Projecting Grace

Projecting Grace

This Sunday we begin a short 3-week series entitled Generation to Generation that looks at the beginnings of some of our most vibrant ministries, and how these ministries set a foundation for how future PB UMC members might continue in service to the community of Pacific Beach.

The author of the book of James is well known for encouraging his readers to live what has been taught to them, noting that “faith is dead when it doesn’t result in faithful activity.” (2:17 CEB). While the verse below precedes James’ bold statement, we can see that he is building to it (see v22). James also prescribes the foundations for being able to carry out such faithful activity.

James 1:17-27 (CEB)
17Every good gift, every perfect gift, comes from above. These gifts come down from the Father, the creator of the heavenly lights, in whose character there is no change at all. 18He chose to give us birth by his true word, and here is the result: we are like the first crop from the harvest of everything he created.

19Know this, my dear brothers and sisters: everyone should be quick to listen, slow to speak, and slow to grow angry. 20This is because an angry person doesn’t produce God’s righteousness. 21Therefore, with humility, set aside all moral filth and the growth of wickedness, and welcome the word planted deep inside you—the very word that is able to save you.

22You must be doers of the word and not only hearers who mislead themselves. 23Those who hear but don’t do the word are like those who look at their faces in a mirror. 24They look at themselves, walk away, and immediately forget what they were like. 25But there are those who study the perfect law, the law of freedom, and continue to do it. They don’t listen and then forget, but they put it into practice in their lives. They will be blessed in whatever they do.

26If those who claim devotion to God don’t control what they say, they mislead themselves. Their devotion is worthless. 27True devotion, the kind that is pure and faultless before God the Father, is this: to care for orphans and widows in their difficulties and to keep the world from contaminating us.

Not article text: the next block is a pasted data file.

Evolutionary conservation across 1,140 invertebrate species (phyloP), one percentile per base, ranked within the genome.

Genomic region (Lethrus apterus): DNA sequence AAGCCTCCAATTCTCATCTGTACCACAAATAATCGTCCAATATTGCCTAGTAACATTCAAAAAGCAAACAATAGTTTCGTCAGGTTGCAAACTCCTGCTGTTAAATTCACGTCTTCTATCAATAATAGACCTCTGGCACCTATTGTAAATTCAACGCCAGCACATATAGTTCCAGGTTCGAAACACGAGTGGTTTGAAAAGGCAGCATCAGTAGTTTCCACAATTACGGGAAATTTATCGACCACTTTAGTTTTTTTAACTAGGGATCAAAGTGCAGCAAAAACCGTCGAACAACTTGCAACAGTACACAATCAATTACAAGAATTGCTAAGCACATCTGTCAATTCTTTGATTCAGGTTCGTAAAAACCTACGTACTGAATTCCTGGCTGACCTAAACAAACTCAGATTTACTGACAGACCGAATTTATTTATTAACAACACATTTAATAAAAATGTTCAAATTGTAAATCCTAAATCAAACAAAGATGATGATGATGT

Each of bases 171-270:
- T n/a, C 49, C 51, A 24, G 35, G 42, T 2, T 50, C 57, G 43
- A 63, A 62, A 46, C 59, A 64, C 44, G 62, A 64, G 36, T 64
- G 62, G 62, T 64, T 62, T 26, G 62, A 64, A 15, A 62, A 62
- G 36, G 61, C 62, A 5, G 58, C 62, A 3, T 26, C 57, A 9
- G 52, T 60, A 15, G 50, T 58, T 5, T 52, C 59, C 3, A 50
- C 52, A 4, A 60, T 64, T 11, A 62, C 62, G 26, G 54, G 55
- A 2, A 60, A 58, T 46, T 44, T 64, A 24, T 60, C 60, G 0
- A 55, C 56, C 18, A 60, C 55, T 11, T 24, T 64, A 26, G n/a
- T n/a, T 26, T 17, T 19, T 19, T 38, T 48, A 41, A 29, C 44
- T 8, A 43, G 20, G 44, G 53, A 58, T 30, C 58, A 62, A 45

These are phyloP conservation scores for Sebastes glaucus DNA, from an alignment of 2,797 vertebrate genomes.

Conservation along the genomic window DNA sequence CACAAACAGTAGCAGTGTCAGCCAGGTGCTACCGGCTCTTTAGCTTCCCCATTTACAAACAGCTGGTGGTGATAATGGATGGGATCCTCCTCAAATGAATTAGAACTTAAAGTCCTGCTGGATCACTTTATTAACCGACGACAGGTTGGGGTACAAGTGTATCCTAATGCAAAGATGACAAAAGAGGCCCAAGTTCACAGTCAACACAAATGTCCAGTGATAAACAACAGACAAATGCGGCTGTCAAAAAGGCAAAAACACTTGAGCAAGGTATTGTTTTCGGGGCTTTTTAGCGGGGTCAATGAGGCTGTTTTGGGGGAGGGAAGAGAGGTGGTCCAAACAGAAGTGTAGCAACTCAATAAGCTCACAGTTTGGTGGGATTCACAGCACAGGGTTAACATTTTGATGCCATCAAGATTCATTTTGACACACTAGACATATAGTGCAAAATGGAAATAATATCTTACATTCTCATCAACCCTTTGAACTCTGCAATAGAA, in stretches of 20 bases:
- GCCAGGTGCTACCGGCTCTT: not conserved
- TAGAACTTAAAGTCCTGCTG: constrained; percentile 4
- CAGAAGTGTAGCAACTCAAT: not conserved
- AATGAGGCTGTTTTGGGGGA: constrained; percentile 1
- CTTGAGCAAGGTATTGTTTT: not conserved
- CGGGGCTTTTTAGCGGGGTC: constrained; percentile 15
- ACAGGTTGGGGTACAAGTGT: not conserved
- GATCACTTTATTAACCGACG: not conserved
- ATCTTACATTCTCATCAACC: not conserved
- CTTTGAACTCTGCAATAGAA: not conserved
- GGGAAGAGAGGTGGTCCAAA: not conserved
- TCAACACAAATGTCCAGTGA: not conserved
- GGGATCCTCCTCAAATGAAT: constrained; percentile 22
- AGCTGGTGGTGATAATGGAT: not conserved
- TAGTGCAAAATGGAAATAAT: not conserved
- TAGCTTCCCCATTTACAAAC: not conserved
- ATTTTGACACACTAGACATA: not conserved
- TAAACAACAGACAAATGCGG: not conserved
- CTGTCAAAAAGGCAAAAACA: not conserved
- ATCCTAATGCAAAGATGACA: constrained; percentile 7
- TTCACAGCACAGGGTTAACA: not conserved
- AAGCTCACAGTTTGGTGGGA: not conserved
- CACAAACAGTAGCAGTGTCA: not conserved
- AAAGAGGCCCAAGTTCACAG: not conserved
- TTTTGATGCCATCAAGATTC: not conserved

Consider these questions:

  1. What kinds of practices do you personally undertake to enable you to live your faith actively and outwardly?
  2. What kinds of practices has this congregation undertaken to enable future ministries of outward and active faith?
  3. Do you find these kinds of practices important? Why or why not?

Post-Sermon Update on 9/4

Audio from the sermon can be heard below, and video can be found at this link (will open in a new tab).

Sunday’s message highlighted some of the important ways members of this congregation have built a foundation of service to persons in our immediate community and beyond. Some of these are ministries for persons here in Pacific Beach, and some are ministries focused in other parts of San Diego, Guatemala, and in school food programs in developing countries.

As members lived out a passion for serving others, programs and ministries were established through which members could participate and connect with the community. These important acts also established a culture of service that is a core part of our congregational identity. The audience James wrote to in this epistle did this same work, laying foundations on which future Christians could build. James writes, “we are like the first crop from the harvest of everything he created.” In doing so, these faithful Christians – both in James’ time and in our congregation’s history – gave us a base on which to be doers of the word and not hearers only.

Consider these questions:

  1. Take a moment to think about a person (or people) who have helped you to become the person of faith you are today. How did this person (or people) help you? What might have been different if you did not receive this help?
  2. Consider some of these early ministries of PB UMC as described during the sermon. What are some things we do today that are only possible because of the earlier ministries? What do you think this church/congregation would be like if these early ministries hadn’t taken place?
  3. What do you dream for future members of this congregation? What can we do today to build the foundation necessary to achieve this dream?


One Comment

    David DeBus

    I am so moved by each sentence in this passage from James.

    It occurs to me that I believe we are to incarnate God’s presence/word/gifts and that this incarnating makes us “doers of the word.’

    i have just finished a project I was able to set before myself: reading every word of the magisterial dual work, John Dominic Crossan’s The Historical Jesus and his Early Christianity.

    Due to the as-yet-unexamined and unreflected-upon influence of this two-volume work, it seems to me that we follow Jesus by doing what he so ably did: incarnated God’s presence/word/gifts–God’s call for justice and love in this world so to make it more heaven-like.

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